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Lynne Wagner

A professional headshot of Dr. Lynne Wagner, a White woman with a light skin tone and blonde hair, wearing a black blazer and blue top while smiling at the camera and standing in her office.

Dr. Lynne Wagner believes improving how adolescent and young adult patient-reported outcomes are captured and shared is a priority and could help personalize treatments for these patients.

Credit: National Cancer Institute
  • Codirector, Cancer Control and Outcomes Program, ECOG-ACRIN Cancer Research Group
  • Multiple-Principal Investigator, ECOG-ACRIN NCI Community Oncology Research Program Research Base
  • Professor, Social Sciences and Health Policy, Wake Forest University School of Medicine

Dr. Lynne Wagner (she/her) has a passion for learning from patients and designing cancer clinical trials for adolescents and young adults (AYAs) that ensure their voices are heard. AYAs are underrepresented in patient-reported outcome data, but Lynne wants to change that. With CCDI funding, ECOG-ACRIN Cancer Research Group (ECOG-ACRIN) is conducting the EAQ202 trial to study whether letting AYAs choose what quality of life aspects they want to discuss improves how patient-reported outcomes are captured and shared.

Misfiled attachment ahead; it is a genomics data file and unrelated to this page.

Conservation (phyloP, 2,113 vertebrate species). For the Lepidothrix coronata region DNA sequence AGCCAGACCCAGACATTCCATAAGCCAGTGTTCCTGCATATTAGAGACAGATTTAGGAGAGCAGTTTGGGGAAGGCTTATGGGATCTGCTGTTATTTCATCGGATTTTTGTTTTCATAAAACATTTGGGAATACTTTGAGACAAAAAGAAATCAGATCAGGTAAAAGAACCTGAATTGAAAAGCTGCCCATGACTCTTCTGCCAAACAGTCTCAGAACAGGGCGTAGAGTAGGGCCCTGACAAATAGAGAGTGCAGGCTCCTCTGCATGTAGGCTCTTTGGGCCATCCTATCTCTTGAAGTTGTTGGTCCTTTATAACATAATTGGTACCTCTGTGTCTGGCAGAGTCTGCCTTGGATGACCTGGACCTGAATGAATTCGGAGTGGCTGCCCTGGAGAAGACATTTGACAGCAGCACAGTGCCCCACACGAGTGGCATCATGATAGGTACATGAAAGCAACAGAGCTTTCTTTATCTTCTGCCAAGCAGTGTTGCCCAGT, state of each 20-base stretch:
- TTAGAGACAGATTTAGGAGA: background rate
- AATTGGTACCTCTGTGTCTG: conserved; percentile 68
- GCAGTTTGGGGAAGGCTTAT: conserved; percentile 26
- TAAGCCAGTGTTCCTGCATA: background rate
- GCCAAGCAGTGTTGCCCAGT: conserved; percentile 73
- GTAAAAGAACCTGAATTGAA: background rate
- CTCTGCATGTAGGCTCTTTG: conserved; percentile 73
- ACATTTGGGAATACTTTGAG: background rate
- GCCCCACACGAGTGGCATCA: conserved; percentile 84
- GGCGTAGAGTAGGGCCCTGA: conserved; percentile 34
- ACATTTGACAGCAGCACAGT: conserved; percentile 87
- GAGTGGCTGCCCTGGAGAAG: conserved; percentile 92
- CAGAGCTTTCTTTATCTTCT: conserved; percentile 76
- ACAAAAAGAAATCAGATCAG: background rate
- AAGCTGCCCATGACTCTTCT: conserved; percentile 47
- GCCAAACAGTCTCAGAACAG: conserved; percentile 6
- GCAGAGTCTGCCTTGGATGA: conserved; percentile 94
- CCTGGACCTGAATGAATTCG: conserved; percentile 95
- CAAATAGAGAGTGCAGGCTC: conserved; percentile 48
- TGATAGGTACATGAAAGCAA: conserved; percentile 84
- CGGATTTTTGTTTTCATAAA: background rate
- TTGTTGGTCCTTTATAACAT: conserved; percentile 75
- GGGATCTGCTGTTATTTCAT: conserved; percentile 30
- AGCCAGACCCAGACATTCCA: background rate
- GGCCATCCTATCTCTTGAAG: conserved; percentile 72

She believes hearing from patients directly about their experiences is crucial, and that data related to, for instance, anxiety, depression, fertility, employment, financial toxicity, and social isolation, can break down communication barriers between patients and providers and help personalize interventions. “The strength and resiliency of AYA survivors is always inspiring,” said Lynne. “We want to ensure we’re working with them to learn from this difficult life experience, to improve health for all patients.”

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